Skip to main content

High Stakes Testing and Future of Public Education, March 31

  • Published: March 08, 2010

For More Information

For more information, contact Shawgi Tell in the School of Education at (585) 389-2623.

High Stakes Testing and Future of Public Education, March 31

The increased use of standardized testing raises many questions in the minds of parents, teachers and professionals about why so many tests are necessary. Nazareth College is proud to present a free and open to the public lecture by Mark Garrison titled, Setting Standards for Who Decides: High Stakes Testing and the Future of Public Education. The talk is Wednesday, March 31 from 7– 9 p.m., in the Medaille Formal Lounge on the Nazareth College campus. Nazareth College is located at 4245 East Ave., Rochester, N.Y. 14618. For more information, contact Shawgi Tell in the School of Education at (585) 389-2623.

Never before in the United States has testing played such a significant role in schooling. And despite popular and professional opposition to high-stakes testing, it continues unabated. While policy experts, educators, and politicians debate the merits of test-based accountability (such as merit-pay for teachers and administrators, and even offering financial rewards to students for improved test scores) few have stopped to ask: why such an emphasis on testing?

In response to this issue, Garrison’s interactive talk will highlight the little-known history of standardized tests and his belief that testing is not mainly about improving education, but about controlling the purpose and nature of schooling. Through his discussion he will expose the political origins of the present test craze and challenge listeners to question their own beliefs about public education, opportunity and inequality. His goal is to reorient how education reform is discussed. By doing this he will connect the major components of the Obama education plan to the restructuring of the governance and future of public education in the United States.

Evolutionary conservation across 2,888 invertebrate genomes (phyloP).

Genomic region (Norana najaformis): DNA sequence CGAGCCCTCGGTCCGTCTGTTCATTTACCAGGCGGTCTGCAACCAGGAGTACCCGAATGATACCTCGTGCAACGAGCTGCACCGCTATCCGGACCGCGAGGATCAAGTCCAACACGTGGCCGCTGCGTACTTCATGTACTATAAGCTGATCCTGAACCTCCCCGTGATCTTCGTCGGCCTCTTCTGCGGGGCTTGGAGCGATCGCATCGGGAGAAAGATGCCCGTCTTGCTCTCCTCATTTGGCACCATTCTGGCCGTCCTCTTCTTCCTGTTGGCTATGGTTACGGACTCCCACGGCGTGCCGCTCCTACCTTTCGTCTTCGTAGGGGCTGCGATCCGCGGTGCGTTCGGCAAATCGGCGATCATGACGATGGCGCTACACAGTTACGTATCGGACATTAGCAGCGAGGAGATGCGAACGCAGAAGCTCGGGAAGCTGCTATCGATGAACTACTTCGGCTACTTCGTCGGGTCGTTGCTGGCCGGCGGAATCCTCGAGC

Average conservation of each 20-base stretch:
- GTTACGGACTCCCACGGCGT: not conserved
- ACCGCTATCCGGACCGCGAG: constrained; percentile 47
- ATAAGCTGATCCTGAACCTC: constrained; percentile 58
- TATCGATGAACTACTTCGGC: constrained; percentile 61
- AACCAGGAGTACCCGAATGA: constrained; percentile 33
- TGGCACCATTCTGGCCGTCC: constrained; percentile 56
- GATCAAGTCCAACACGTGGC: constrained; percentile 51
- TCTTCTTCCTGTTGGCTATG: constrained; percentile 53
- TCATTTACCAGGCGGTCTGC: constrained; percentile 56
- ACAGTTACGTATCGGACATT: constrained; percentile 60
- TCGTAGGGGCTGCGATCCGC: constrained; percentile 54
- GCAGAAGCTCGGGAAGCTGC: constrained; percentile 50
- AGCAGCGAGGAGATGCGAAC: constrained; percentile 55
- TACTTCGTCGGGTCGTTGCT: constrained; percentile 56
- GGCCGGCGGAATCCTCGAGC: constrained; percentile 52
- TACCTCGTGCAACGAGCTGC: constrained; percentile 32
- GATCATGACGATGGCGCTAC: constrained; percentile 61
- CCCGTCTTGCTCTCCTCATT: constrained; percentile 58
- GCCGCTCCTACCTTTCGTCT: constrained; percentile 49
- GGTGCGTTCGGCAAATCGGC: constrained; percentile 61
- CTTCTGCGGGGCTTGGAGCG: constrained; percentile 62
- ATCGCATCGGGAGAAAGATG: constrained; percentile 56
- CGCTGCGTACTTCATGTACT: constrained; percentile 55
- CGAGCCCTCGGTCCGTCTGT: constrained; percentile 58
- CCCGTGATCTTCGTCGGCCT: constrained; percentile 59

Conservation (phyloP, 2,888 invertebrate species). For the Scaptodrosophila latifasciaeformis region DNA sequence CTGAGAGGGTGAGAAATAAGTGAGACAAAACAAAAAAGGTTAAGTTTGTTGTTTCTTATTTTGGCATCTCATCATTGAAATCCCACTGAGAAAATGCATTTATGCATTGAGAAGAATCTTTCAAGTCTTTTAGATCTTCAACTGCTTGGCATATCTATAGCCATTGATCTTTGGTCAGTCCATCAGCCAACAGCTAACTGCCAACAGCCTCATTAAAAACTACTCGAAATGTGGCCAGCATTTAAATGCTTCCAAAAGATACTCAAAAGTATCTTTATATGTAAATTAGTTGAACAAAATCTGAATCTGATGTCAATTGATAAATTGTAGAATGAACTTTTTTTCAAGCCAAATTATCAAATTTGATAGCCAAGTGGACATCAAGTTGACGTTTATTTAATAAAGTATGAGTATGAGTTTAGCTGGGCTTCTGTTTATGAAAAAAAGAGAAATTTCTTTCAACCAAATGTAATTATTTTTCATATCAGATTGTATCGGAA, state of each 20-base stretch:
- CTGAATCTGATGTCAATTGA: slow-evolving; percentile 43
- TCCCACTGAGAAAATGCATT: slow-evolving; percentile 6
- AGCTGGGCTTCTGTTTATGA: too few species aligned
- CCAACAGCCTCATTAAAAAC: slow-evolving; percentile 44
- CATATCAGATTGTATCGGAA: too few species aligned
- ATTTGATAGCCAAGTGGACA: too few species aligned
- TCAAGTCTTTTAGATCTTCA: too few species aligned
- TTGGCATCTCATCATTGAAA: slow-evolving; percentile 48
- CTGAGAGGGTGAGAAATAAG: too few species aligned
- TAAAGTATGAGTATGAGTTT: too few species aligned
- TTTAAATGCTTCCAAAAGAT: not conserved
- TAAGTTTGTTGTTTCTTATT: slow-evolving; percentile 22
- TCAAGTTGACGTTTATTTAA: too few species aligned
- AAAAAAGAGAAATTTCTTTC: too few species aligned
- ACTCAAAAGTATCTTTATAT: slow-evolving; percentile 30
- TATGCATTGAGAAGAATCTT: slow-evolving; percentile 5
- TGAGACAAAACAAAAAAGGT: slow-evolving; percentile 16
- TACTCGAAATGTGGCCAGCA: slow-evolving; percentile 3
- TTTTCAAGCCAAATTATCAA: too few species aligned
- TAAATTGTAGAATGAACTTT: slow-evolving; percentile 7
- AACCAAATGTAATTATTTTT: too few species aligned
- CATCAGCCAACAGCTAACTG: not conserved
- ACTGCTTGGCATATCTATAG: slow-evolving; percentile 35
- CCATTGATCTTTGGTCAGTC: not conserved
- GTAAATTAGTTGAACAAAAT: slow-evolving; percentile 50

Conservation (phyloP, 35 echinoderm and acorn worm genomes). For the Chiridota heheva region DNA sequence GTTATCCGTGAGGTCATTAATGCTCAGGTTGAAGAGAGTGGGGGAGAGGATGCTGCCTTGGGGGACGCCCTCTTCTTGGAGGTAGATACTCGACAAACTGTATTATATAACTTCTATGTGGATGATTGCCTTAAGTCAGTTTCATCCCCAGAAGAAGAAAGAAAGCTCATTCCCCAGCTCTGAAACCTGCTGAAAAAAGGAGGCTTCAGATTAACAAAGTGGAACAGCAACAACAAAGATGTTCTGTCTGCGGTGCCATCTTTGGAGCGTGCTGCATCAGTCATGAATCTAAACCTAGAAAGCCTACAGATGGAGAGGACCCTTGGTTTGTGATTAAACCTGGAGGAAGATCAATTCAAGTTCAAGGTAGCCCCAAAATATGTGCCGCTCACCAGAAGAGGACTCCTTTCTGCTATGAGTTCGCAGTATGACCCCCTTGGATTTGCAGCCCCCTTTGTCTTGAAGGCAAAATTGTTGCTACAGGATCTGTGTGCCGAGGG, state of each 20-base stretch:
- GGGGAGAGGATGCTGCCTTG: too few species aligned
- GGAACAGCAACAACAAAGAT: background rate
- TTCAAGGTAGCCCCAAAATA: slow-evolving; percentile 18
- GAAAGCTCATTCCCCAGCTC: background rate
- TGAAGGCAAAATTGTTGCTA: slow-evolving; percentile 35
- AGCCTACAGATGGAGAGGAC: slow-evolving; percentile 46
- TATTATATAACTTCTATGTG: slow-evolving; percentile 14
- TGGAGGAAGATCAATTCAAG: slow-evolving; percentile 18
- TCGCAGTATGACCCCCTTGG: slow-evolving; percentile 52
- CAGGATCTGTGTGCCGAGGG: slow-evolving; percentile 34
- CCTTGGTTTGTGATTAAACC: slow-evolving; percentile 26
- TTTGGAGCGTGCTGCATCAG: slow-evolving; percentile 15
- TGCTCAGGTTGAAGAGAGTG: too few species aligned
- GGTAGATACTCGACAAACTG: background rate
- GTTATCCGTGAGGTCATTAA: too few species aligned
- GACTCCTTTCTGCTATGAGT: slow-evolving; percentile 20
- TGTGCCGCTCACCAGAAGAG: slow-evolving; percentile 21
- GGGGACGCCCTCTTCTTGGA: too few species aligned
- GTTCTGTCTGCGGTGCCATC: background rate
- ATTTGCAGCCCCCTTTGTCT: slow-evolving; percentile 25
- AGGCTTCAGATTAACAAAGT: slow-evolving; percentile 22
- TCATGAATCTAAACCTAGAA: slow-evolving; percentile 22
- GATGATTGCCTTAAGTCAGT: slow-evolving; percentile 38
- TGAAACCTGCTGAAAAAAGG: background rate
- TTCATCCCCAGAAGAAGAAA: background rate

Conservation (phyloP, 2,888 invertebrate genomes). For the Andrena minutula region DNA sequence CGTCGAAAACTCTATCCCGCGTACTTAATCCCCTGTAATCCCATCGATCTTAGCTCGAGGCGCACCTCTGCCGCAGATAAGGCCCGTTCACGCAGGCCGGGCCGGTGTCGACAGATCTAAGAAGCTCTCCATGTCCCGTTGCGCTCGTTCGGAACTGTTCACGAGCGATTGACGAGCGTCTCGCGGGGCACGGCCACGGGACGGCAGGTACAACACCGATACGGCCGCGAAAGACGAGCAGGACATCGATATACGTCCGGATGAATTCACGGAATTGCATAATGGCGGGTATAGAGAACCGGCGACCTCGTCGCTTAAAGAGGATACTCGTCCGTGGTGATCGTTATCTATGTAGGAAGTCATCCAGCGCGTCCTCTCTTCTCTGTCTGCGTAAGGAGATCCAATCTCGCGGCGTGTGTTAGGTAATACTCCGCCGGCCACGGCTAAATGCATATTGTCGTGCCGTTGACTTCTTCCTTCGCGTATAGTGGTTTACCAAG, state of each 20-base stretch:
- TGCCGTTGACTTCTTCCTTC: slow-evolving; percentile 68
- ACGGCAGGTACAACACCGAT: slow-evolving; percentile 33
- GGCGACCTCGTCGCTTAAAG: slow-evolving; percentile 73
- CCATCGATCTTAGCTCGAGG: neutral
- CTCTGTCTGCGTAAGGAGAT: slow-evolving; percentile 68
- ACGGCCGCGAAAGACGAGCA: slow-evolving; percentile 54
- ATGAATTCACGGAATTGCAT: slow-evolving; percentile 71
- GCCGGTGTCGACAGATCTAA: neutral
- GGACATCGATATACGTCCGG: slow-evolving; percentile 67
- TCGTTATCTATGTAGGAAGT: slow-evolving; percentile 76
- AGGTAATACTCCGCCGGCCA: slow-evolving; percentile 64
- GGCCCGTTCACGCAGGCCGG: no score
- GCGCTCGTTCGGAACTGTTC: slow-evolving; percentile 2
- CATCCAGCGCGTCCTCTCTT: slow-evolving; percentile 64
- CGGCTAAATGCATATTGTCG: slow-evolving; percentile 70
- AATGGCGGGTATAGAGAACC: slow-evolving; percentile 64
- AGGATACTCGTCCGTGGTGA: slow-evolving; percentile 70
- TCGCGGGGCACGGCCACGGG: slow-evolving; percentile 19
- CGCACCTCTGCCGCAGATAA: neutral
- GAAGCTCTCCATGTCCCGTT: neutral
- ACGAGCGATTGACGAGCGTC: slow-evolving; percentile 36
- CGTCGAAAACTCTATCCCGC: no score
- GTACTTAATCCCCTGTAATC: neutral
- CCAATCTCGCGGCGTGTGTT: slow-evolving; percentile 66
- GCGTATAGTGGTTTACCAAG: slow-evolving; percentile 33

Garrison, associate professor of Educational Leadership and director of doctoral programs at D’Youville College, has worked in higher education as a researcher, instructor and administrator for over fifteen years. His research interests include study of the public/private distinction in education law and policy, educational assessment and testing, and market-based education reforms. He is the author of A Measure of Failure: The Political Origins of Standardized Testing, published by SUNY Press in 2009.

Founded in 1924, Nazareth College is located on a close-knit, suburban campus in the dynamic, metropolitan region of Rochester, N.Y. The College offers challenging academic programs in the liberal arts and sciences and professional programs in health and human services, education, and management. Nazareth's strong cultures of service and community prepare students to be successful professionals and engaged citizens. The College enrolls approximately 2,000 undergraduate students and 1,000 graduate students.

Personal tools